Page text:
144 thoughts on “Is New Atheism really dead? Four New Atheists respond

  1. Does the book sale chart tell us that ‘The God Delusion’ is now selling a million copies per year (a number increasing each year), or that the total sold is now slightly over a million? It seems unlikely to me that a thirteen-year old book would increase in sales each year.

  2. I think you left out one thing when it comes to New Atheism and its rise: the internet. The Four Horsemen came along at exactly the right time and used the internet to spread the message. Thousands of videos have been posted, and hundreds have been debates involving Hitchens or a compilation of “Hitchslaps.” I remember back in 2008 or 2009, I used to spend all day sometimes watching Hitchens debates.

    New Atheism not only isn’t dead, but is just getting started. The only thing that slowed its momentum was the attempt by Atheism+ to supplant them with the “intellectual firepower” of Richard “I Secretly Cheated on My Wife For Years But It Wasn’t Cheating Because I Now Identify As Polyamorous” Carrier, and PZ “My Ego is Bigger Than The Warehouse That Stores All The Copies of Dawkins’ Books” Myers.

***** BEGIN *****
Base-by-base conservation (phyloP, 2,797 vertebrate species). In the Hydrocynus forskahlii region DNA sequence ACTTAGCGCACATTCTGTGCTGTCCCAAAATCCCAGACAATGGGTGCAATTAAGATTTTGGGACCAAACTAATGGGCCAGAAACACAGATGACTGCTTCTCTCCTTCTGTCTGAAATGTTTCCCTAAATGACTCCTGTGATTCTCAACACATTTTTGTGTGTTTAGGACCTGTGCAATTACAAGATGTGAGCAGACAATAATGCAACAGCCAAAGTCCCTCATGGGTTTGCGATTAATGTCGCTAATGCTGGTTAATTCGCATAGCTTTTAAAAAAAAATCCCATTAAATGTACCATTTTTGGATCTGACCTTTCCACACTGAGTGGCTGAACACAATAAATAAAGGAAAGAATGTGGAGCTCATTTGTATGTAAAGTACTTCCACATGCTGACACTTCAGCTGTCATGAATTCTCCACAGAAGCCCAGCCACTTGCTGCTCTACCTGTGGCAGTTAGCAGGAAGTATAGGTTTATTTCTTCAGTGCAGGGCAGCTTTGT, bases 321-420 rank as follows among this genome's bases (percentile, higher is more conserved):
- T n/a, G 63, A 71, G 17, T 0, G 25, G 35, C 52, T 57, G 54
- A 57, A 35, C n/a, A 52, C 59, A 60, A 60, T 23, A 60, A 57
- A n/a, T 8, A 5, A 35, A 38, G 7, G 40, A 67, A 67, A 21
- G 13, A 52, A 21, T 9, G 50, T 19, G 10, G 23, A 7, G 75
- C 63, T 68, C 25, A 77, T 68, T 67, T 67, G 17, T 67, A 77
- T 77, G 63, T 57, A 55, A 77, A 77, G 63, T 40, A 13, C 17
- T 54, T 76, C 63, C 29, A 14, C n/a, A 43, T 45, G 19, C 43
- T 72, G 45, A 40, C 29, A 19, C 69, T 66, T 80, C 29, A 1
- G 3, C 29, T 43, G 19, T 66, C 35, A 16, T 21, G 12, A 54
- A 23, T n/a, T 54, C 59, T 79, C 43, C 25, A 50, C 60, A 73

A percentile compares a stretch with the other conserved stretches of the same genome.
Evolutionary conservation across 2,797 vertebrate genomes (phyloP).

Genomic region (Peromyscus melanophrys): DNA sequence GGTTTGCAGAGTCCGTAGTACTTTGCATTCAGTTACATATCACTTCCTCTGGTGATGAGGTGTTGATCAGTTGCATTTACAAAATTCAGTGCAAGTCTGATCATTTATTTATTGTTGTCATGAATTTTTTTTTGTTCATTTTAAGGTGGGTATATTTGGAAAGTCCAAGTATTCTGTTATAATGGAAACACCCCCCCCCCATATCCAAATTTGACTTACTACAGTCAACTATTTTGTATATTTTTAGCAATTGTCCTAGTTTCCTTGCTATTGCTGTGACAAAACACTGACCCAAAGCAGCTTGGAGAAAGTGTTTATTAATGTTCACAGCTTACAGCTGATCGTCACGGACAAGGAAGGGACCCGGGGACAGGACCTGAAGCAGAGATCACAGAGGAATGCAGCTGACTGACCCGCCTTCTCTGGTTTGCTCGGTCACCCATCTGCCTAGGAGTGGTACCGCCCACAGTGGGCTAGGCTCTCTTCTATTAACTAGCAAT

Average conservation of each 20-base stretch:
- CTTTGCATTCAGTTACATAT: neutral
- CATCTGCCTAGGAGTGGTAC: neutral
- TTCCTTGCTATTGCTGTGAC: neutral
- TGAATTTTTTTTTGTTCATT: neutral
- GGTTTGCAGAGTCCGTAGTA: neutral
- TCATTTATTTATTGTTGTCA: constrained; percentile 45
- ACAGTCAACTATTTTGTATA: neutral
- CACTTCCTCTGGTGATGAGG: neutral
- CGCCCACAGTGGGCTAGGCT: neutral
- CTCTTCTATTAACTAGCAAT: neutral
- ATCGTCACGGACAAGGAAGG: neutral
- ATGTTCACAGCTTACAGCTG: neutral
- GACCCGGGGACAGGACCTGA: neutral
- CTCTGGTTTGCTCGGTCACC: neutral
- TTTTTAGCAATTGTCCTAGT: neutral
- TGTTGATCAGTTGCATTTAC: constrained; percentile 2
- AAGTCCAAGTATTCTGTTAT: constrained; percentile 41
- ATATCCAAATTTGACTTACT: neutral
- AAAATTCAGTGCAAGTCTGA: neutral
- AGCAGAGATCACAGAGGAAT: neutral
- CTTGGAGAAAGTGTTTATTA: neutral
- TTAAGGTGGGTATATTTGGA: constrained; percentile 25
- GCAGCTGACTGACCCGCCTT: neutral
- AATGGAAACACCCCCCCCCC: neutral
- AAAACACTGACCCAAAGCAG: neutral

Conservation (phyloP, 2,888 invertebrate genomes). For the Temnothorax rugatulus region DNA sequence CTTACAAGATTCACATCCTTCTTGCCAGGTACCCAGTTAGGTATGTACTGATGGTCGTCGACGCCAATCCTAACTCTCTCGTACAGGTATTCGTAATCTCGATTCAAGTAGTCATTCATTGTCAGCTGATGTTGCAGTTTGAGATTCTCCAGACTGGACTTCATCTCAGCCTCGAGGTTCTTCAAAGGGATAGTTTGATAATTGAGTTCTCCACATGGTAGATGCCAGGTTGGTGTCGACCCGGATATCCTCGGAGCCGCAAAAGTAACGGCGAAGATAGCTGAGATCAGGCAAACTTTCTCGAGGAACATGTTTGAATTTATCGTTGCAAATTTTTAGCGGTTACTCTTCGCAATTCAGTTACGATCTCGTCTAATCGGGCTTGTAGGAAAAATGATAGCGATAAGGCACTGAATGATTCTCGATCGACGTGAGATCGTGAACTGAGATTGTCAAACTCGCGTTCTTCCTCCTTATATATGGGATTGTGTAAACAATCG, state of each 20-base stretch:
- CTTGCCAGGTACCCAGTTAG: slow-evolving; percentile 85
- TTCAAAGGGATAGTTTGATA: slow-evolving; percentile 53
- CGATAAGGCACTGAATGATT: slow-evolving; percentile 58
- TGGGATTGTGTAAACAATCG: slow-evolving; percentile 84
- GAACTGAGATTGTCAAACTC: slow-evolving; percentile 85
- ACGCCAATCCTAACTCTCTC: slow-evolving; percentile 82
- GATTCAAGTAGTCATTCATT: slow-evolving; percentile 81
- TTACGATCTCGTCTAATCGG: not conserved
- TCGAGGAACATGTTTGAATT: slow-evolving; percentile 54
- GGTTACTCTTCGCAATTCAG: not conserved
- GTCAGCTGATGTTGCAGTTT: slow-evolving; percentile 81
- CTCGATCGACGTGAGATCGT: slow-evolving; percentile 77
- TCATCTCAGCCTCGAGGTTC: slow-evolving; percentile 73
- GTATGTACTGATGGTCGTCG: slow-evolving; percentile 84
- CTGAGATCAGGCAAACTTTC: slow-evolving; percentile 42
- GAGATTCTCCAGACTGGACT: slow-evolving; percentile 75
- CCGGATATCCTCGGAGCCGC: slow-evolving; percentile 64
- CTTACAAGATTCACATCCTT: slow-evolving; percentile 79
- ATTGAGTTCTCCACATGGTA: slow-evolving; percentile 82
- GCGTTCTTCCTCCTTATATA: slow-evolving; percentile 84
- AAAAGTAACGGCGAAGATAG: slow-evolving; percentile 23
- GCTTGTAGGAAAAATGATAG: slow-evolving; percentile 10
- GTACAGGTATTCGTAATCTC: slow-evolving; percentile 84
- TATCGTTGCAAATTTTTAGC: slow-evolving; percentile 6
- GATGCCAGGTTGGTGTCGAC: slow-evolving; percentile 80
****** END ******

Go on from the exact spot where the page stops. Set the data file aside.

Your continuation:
1. The role of Atheism Plus is mostly mischaracterised. A better explanation is that early American adopters from the blogosphere became influential in the american “movement” (at least semi professional opinion leaders, writers, conference speakers etcetera). They brought with them the Tumblr flu of wokeness, in earlier internet days also known as “SJ blogging”. It was just not that visible at first, and perhaps they weren’t yet totally into it.

      The people of that corner were accepted mainstream long before wokeness clouded their minds. That was because the horsemen were rather aloof doing their thing, leaving the US conference scene to Freethought Blogs and SkepChick bloggers, who also consolidated their influence (even Phil “Thunderf00t” Mason was briefly on their platform).